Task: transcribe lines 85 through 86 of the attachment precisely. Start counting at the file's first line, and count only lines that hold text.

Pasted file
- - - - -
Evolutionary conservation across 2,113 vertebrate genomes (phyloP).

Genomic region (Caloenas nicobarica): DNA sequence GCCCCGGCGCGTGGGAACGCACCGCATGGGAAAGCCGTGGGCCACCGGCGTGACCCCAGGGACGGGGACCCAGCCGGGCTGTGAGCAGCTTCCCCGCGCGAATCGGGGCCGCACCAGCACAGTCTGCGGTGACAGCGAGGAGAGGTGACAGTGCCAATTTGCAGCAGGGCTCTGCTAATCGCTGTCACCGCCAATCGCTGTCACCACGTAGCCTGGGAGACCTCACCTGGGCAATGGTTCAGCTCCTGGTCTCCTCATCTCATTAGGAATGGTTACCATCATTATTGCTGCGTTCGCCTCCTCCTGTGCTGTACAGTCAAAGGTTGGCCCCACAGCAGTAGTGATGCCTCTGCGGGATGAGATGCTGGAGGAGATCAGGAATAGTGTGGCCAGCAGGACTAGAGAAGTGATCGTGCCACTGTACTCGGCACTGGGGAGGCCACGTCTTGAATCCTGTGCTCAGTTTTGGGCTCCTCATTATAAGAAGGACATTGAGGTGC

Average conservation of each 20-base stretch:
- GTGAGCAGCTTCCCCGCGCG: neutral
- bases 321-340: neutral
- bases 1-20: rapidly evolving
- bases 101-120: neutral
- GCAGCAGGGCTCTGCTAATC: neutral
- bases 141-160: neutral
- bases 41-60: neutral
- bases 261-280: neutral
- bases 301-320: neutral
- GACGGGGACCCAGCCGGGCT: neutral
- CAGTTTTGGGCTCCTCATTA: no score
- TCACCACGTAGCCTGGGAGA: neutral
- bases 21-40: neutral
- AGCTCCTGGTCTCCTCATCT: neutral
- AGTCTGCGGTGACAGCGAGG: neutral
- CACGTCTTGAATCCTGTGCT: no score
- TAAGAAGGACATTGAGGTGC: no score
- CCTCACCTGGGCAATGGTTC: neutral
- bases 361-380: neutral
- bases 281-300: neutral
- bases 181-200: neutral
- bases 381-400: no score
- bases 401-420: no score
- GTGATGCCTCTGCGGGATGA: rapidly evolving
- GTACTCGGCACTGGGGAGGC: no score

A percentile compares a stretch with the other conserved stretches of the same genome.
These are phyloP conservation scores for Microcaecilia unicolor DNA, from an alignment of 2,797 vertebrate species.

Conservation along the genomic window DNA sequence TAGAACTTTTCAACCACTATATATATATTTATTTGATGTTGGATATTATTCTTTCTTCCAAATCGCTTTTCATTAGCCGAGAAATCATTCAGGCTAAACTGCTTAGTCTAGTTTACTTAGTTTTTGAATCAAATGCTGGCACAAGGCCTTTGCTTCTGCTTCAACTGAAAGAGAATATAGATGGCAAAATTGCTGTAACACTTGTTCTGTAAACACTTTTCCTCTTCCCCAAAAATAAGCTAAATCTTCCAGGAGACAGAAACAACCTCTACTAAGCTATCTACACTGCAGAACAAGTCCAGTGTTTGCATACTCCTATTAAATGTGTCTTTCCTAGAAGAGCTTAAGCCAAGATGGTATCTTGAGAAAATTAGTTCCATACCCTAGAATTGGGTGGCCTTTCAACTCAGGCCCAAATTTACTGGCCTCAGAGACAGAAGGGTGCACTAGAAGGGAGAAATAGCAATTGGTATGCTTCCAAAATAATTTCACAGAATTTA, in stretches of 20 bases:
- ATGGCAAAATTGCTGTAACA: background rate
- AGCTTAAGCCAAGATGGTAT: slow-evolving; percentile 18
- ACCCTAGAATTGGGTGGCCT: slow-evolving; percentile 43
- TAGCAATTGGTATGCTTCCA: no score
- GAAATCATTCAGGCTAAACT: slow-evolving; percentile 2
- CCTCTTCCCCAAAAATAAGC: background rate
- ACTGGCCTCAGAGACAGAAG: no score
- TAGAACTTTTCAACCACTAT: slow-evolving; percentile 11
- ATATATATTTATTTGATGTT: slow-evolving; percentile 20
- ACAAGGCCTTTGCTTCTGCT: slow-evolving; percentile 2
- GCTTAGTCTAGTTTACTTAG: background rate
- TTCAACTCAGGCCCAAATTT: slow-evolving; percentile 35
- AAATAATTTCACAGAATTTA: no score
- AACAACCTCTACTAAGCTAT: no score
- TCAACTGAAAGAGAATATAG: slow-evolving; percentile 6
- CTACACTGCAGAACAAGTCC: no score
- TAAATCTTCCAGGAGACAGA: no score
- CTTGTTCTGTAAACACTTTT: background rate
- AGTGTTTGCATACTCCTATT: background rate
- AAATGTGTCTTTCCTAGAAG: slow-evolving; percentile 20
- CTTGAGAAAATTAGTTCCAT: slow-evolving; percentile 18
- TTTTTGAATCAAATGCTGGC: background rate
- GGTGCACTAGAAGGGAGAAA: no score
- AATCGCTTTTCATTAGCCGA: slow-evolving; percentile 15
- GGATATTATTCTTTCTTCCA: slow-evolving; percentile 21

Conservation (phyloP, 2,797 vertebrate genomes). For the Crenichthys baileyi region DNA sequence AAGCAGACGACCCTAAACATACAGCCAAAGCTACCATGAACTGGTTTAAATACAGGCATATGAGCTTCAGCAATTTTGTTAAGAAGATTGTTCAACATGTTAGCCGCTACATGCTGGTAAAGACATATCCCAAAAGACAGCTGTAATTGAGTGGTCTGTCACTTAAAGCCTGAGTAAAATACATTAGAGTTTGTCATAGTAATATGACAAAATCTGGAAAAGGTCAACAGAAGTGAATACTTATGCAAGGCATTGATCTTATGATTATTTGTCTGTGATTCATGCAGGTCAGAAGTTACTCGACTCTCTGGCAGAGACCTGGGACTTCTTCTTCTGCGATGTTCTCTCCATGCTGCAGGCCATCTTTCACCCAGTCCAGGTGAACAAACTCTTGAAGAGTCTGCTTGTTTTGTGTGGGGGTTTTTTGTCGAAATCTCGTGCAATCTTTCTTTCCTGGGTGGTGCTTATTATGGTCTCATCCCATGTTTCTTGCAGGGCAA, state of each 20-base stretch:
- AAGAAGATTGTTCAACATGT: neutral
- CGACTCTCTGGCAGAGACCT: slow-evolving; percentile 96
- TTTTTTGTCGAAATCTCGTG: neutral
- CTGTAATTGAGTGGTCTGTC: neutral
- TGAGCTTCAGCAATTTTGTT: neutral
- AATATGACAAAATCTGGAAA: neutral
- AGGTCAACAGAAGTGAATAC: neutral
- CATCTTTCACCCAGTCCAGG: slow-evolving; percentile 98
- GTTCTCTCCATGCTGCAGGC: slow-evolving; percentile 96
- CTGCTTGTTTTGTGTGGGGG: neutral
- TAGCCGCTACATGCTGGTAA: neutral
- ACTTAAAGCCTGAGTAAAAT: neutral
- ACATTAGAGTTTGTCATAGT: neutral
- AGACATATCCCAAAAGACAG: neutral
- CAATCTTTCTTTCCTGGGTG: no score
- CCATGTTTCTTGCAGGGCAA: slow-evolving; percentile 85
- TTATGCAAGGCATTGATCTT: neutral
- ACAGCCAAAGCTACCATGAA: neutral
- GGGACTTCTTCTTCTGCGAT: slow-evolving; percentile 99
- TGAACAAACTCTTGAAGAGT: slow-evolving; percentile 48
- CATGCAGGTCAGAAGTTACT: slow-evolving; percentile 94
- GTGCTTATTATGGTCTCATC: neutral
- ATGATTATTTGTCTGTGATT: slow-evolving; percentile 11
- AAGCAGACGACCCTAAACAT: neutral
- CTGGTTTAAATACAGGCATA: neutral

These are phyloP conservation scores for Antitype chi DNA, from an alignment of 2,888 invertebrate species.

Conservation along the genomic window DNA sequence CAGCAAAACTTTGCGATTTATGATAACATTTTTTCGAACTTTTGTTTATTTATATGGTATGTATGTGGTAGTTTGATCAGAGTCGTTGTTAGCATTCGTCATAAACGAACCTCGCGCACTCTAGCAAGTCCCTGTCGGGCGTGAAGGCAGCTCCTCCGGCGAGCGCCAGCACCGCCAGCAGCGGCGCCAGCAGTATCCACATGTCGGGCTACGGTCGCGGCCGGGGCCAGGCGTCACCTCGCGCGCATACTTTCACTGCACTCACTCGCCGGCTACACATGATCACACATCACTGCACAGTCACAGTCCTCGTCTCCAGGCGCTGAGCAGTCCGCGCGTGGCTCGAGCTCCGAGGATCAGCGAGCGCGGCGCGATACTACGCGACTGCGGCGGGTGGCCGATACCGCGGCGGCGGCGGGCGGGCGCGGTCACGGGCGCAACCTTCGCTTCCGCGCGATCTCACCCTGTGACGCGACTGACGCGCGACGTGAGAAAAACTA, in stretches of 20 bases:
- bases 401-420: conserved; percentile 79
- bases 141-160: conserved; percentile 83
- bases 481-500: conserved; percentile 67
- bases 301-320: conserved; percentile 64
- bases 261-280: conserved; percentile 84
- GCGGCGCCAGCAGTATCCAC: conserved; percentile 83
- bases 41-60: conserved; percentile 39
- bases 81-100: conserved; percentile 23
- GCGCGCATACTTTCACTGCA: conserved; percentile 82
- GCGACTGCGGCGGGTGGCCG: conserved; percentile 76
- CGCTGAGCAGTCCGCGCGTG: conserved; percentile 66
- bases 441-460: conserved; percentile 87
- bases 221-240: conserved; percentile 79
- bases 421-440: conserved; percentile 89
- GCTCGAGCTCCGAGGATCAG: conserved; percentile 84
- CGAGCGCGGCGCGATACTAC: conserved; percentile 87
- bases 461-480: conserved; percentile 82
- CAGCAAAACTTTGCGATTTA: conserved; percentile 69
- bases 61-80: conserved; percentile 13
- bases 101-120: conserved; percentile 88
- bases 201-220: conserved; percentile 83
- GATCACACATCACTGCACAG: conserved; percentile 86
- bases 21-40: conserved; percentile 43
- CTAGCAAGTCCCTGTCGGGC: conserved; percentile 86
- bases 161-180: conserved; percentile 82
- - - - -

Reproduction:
- bases 401-420: conserved; percentile 79
- bases 141-160: conserved; percentile 83